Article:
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Why P/E Isn't All It's Cracked Up To Be

If you had to pick one analytical metric to utilize when making an investment decision, what would it be? Most of us would consider that an unfair question, since we generally gravitate to a plethora of information when putting money to work in the market. However, if forced into a decision, many might pick P/E, the price to earnings ratio, as it is generally considered a golden standard of equity analysis.

How Much Stock Should You Put In P/E?

From a point in time perspective, whether measured on a trailing or forward basis, P/E tells us a lot. It tells us how much we are currently paying for corporate earnings and it tells us, comparatively speaking, how "cheap" or "expensive" one equity is versus another. In a totally apples to apples comparison, a security with a low P/E theoretically would represent a more prudent purchase versus one with higher price to earnings.

The problem is, in the real world, security comparison is never apples to apples, which would seem to render P/E as somewhat flimsy in the due diligence process. And since security price movement tends to be predicated on absolute corporate performance and forward expectations, a point in time analysis method might be considered too simplistic and perhaps unreliable to serve as the keystone of an investment decision.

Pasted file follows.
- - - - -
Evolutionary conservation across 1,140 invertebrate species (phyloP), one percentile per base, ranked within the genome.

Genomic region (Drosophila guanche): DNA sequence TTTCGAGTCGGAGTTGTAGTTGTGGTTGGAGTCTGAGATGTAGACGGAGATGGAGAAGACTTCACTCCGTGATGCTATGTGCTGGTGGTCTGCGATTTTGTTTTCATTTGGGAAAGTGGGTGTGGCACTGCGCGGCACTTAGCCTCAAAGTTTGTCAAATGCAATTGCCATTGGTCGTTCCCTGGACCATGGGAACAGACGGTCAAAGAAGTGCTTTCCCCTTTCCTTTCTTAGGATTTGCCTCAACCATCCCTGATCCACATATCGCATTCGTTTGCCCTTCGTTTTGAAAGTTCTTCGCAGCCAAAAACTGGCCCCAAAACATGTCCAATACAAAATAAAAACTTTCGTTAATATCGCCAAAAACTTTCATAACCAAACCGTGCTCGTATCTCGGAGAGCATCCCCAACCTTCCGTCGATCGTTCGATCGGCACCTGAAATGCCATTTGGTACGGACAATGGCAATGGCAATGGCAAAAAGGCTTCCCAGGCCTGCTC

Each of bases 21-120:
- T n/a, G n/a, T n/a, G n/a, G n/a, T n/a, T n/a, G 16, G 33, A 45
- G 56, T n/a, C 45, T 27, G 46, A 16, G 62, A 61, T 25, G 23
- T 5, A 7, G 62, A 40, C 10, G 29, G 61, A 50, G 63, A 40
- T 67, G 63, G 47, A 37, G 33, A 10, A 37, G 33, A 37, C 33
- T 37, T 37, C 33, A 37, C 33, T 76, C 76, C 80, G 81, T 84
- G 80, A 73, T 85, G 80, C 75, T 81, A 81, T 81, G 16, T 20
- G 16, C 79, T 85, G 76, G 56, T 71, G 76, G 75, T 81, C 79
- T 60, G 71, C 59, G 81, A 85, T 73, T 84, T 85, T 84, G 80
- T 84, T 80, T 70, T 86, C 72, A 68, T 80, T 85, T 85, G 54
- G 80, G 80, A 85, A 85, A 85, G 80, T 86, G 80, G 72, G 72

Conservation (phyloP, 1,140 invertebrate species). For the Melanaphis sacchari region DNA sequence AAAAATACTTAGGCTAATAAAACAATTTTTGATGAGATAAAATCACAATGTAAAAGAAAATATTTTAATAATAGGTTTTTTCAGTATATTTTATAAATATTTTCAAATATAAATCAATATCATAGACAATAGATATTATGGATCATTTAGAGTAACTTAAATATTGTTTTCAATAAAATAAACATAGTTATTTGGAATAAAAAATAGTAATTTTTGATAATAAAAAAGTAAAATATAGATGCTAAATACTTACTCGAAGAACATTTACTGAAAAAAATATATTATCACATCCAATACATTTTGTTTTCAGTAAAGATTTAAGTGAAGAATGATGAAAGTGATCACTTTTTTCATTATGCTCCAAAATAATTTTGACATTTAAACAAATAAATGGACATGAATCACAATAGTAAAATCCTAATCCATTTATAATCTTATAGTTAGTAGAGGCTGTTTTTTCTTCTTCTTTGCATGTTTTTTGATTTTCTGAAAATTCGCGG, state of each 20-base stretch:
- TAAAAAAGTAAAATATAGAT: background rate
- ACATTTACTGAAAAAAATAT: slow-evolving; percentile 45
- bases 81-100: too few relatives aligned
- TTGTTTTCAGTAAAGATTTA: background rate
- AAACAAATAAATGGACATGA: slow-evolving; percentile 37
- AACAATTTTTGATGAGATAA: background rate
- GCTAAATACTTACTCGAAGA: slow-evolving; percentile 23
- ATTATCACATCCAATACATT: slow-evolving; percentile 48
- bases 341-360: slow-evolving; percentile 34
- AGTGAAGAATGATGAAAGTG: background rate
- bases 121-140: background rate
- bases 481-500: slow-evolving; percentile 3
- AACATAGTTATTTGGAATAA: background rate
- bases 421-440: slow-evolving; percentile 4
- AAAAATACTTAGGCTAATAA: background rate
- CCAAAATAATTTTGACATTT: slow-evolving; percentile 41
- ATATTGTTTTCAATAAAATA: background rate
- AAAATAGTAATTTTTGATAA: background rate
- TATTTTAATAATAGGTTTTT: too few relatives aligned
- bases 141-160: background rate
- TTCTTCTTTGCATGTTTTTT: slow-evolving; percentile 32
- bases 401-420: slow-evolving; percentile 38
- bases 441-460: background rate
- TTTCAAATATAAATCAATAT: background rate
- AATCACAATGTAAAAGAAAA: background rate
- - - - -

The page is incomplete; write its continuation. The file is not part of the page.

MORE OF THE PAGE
And P/E only measures operating performance. It does not take into consideration the broader corporate picture of balance sheet assets/liabilities, company intangibles, brand identity, or other statistics that might cause investors to place a premium or slap a discount on a stock.

Taking P/E One Step Further

Quantitatively, we can add a layer of forward predictiveness to P/E by calculating the PEG ratio. PEG, or price to earnings growth, provides for a more meaningful valuation tool when utilized with correct assumptions. Calculated by dividing point in time TTM P/E by projected earnings growth, PEG affords the ability to judge, side-by-side, securities with differing baseline P/Es and varying anticipated growth rates.

As an example of how PEG works, lets take Stock 'A' which has a current TTM P/E of 16 and is expected to grow earnings by 7.5% next year. We'll compare it to Stock 'B' which has a TTM P/E of 24, but is expected to grow earnings by 11.25% next year. If we divide the P/E by the growth rate in both situations, we end up with identical PEG ratios of 2.13, signifying a similar overall operational value proposition, despite the varied P/E and growth rates.

Why A Low P/E Won't Necessarily Protect You

Value investing is typically associated with below market P/E ratios, although I think that is a very fallacious and limiting generalization to make. I would argue there's much more value in a stock selling at 20+ earnings multiple growing dependably in the low teens year-in, year-out like a Costco (NASDAQ:COST) than there is in a company selling at a mid-teens multiple like a Procter and Gamble (NYSE:PG) with an erratic and "undependable" recent earnings history and outlook.

One might argue that a stock selling at a higher P/E, like Costco, presents more capital risk simply because the multiple has more room to compress should times turn bad. While that may be true, on the flip side, a lower P/E stock like Procter won't necessarily provide value or capital protection if the growth rate remains too low or stagnant to justify the lower multiple.